Blue collar rocker inspires activism among workers
By DEBORAH A. MILES
Since the beginning of the labor movement in 1866 with the establishment of the National Labor Union, men and women of all occupations and ethnicities have fought for worker respect, fair wages and hours, and safe working conditions.
Today, as union activism grows to meet the challenges of the 21st century such as securing pensions, having affordable and quality health care, and saving the right to collective bargaining, new voices are emerging.
One is Mike Stout, who became a steelworker at Homestead Steel Works in western Pennsylvania in the late 1970s. He was elected as the union’s head grievance man, and for his ability to inspire activism through his music.
Stout’s musical career began in 1968 where he performed protest songs in New York City coffee houses where Bob Dylan also played. At Homestead, his songs with strong lyrics motivated his co-workers and they fought to win more than $10 million in lost wages, severance pay, pensions and unemployment benefits for 3,000 workers.
Stout organized a benefit concert that drew national television and press coverage, and raised money to create the Greater Pittsburgh Community Food Bank to help displaced workers.
This blue collar rocker who sings with a cause in his heart has become an internationally known singer song-writer. He takes his music to picket lines and crusades against economic and environmental injustice. And for more than three decades, his songs tell the stories of the working class heroes of U.S. labor history and their struggles for peace, social justice and a decent standard of living.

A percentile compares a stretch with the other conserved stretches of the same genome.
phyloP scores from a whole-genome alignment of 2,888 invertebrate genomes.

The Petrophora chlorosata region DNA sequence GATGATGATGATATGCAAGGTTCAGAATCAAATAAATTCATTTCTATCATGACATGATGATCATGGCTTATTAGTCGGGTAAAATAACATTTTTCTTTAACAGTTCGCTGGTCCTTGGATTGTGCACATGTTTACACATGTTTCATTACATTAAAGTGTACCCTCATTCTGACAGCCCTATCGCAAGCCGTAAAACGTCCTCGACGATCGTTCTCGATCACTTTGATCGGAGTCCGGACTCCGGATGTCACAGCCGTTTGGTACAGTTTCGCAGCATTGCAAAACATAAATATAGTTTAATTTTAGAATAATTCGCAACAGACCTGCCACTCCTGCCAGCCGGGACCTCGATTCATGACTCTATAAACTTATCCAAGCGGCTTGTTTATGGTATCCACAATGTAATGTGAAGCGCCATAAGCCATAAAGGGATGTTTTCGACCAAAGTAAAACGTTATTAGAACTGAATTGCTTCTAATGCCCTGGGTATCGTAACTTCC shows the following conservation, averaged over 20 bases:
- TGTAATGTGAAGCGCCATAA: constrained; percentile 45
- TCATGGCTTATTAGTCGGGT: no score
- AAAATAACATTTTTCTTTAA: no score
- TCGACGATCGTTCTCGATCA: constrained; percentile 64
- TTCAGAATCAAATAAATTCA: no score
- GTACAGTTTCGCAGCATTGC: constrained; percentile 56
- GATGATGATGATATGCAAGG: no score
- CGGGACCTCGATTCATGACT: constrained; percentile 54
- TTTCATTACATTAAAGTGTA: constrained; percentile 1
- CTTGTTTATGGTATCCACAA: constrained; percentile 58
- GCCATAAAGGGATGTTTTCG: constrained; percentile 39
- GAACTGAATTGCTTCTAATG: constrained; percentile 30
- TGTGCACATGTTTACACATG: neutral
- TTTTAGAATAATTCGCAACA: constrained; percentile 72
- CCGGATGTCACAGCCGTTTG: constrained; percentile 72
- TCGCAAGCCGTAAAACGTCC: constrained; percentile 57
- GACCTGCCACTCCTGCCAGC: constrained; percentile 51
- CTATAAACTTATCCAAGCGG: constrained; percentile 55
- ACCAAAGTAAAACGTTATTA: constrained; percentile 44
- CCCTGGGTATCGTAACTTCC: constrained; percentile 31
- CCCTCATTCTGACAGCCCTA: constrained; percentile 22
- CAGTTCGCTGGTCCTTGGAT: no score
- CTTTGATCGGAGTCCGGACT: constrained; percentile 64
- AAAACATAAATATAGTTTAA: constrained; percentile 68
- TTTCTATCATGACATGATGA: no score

His music has stirred audiences from local schools to concert halls in Paris, Denmark, Poland and Germany. One highlight was his 2007 German tour where he performed at Berlin’s Brandenburg Gate playing for thousands at a national protest day. In that same year, he was presented the Mother Jones Award from the Pennsylvania Labor and Historical Society for his efforts as a social leader and performer who uses music to bring about change.
In 2012, he performed at a tribute concert to the 100th anniversary of the birth of folk-singer Woody Guthrie at a Pennsylvania labor event where he performed his ode to Guthrie, “America’s Favorite Son.”
John Hayes of the Pittsburgh Post Gazette wrote, “In the Woody Guthrie tradition, Stout’s songs reflect contemporary issues without resorting to journalism. They are more like partisan op-ed columns that grab political opponents by the throat and don’t let go.”
Stout has said his songs and lyrics are influenced by artists such as Guthrie, Pete Seeger, Dylan, Bruce Springsteen and Neil Young, whom he called “musical heroes.”
Stout has recorded more than a dozen CDs, his most recent is “Blue and Green in Black and White.” Some of his songs calling for action include, “People Gonna Rise Again,” “We Need a Movement,” “We Are The Working Class,” and “People To People.”
Stout said he is not out to be a rich rock star.
“The kind of change I’m interested in ain’t coins or money, but social movements.”